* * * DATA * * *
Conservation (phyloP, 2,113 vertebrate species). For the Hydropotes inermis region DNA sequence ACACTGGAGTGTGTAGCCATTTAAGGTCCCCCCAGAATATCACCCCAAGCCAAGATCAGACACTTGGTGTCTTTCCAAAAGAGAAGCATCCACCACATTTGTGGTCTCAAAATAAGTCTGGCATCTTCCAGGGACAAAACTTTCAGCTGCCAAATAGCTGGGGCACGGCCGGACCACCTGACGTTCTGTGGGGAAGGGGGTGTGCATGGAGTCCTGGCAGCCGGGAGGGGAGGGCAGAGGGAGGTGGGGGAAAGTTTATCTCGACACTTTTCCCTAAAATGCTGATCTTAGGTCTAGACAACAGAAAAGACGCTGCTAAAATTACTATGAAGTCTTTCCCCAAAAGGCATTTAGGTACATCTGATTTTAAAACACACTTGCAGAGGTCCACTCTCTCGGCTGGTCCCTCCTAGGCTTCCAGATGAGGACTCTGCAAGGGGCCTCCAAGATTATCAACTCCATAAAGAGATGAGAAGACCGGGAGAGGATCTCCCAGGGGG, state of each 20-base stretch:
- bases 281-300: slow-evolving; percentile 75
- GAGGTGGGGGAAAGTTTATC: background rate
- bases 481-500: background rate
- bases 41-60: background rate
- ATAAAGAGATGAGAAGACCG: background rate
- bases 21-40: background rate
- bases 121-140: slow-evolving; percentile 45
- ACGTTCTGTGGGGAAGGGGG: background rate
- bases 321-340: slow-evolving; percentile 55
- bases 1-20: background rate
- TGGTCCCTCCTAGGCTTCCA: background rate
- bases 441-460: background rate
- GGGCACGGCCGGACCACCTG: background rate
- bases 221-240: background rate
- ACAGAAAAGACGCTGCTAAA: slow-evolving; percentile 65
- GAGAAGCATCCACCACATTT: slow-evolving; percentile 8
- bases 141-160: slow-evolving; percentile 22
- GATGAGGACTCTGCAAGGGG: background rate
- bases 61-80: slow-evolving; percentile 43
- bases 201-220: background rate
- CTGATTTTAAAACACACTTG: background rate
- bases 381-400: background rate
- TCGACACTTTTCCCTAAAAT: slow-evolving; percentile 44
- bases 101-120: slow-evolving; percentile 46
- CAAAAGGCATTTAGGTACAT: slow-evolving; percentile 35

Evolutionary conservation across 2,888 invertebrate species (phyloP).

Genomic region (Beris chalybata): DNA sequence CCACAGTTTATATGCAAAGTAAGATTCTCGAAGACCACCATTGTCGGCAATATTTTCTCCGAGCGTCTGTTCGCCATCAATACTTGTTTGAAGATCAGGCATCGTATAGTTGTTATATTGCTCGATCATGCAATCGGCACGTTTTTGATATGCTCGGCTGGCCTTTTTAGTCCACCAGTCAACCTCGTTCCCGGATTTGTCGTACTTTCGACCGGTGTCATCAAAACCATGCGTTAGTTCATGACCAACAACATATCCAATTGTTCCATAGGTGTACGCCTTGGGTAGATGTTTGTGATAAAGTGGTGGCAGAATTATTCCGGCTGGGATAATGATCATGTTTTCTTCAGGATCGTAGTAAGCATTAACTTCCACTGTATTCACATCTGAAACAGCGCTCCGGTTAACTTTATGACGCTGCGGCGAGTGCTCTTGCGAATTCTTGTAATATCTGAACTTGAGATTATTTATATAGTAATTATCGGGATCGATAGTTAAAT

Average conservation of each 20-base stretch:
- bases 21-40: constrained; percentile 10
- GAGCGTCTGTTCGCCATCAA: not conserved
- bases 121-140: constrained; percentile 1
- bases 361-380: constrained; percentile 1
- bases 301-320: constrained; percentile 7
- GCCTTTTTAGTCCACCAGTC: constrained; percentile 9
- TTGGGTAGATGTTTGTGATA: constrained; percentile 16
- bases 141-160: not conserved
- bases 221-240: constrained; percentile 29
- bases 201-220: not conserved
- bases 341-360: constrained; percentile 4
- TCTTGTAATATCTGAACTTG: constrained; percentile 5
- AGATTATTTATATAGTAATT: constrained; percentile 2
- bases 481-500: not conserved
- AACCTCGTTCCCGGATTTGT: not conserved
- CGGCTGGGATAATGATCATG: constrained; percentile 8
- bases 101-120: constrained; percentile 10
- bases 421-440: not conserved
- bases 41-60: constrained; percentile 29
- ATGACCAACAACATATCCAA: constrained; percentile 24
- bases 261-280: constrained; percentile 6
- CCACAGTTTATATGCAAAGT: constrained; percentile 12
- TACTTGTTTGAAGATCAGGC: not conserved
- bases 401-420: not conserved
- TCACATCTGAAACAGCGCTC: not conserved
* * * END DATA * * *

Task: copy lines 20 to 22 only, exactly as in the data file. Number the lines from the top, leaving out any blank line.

- bases 61-80: slow-evolving; percentile 43
- bases 201-220: background rate
- CTGATTTTAAAACACACTTG: background rate